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J Med Libr Assoc. Oct 2007; 95(4): 450–453.
PMCID: PMC2000773

Expanding medical library support in response to the National Institutes of Health Public Access Policy

Molly C. Barnett, MLS, AHIP and Molly W. Keener, MLIS

INTRODUCTION

Responding to recent changes in the scholarly publishing process, Coy C. Carpenter Library is expanding its scholarly communications program to better support the research publication efforts of the faculty at Wake Forest University Health Sciences (WFUHS). Recent advances in open access publishing and archiving initiatives, adoption of the US National Institutes of Health (NIH) “Policy on Enhancing Public Access to Archived Publications Resulting from NIH-Funded Research” (Public Access Policy) in 2005, the rapidly increasing pool of published biomedical research, rising costs of subscription rates, and continued barriers to access have necessitated an internal redesign of the library's Faculty Publications (FP) database. Changes in the scholarly publishing environment have also spurred the creation of online resource lists specifically addressing common issues in scholarly communications, including copyright and intellectual property ownership, open access, and the importance of scholarly publishing [13].

These efforts, coupled with plans for educational sessions on open access and copyright retention for faculty, are intended to address common questions raised during the publishing process. In particular, the FP database will bridge faculty publication citations to individuals' personnel profiles in the university's human resources department's management software, PeopleSoft, and to the full text of faculty-authored journal articles, thus providing the institution with a more complete picture of WFUHS faculty research initiatives and outcomes. This paper illustrates key objectives in Carpenter Library's strategy for supporting scholarly communications through enhancing the knowledge management applications of the FP database and leveraging the database's functions to promote open access to research.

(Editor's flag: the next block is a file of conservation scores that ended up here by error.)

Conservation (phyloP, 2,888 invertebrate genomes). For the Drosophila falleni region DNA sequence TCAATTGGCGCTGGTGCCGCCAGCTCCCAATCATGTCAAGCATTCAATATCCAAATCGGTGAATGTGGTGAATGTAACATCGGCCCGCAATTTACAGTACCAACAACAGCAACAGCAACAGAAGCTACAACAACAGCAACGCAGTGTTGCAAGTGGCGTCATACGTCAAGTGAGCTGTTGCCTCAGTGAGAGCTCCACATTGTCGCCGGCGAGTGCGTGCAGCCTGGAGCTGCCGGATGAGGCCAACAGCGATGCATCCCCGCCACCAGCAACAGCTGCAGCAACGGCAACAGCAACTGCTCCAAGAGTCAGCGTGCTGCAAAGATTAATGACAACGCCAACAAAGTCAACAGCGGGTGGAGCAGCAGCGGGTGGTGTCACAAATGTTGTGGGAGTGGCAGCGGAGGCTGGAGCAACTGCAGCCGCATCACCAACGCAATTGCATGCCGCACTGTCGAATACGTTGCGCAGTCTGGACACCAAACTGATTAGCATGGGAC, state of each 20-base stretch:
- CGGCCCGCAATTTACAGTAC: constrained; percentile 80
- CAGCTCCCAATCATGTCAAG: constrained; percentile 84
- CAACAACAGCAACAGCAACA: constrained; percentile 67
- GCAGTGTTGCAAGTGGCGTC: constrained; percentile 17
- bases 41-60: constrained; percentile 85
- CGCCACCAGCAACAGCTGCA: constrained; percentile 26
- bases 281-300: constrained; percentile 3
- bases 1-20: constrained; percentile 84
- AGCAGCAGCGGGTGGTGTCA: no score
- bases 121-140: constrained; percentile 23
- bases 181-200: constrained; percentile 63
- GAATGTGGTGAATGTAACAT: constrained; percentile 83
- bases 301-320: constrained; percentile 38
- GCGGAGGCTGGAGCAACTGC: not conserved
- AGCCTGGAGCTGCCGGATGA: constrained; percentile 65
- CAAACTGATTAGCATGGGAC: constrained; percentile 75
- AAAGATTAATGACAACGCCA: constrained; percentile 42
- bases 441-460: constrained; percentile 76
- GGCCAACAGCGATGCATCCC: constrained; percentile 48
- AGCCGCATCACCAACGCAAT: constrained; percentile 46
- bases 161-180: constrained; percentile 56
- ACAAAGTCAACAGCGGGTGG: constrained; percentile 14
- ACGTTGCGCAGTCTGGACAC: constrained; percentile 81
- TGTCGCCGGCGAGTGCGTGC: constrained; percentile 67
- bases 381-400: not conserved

BACKGROUND

Since 1977, Carpenter Library has been responsible for collecting and organizing publication citations of WFUHS faculty. The goal of this effort has been to support the research and publishing activities of the faculty, as well as provide information to the Office of the Dean of the Wake Forest University School of Medicine, a division of WFUHS, for faculty promotions and advancement. Since the beginning, reports were created to track publication activities of faculty. The paper-based system was automated in 1988 as the FP database in Cuadra Star, and in 1991 the information was moved to MS Access. Only published, scholarly materials—articles, abstracts, book reviews, chapters, books, editorials, and letters—are included in the database. Until recently, citations from the database were formatted and printed as an appendix of the Dean's Annual Report (DAR). Now the library maintains a searchable Web interface for departments as well as visitors. Statistics are compiled for the DAR by document type totals (Table 1) and by department.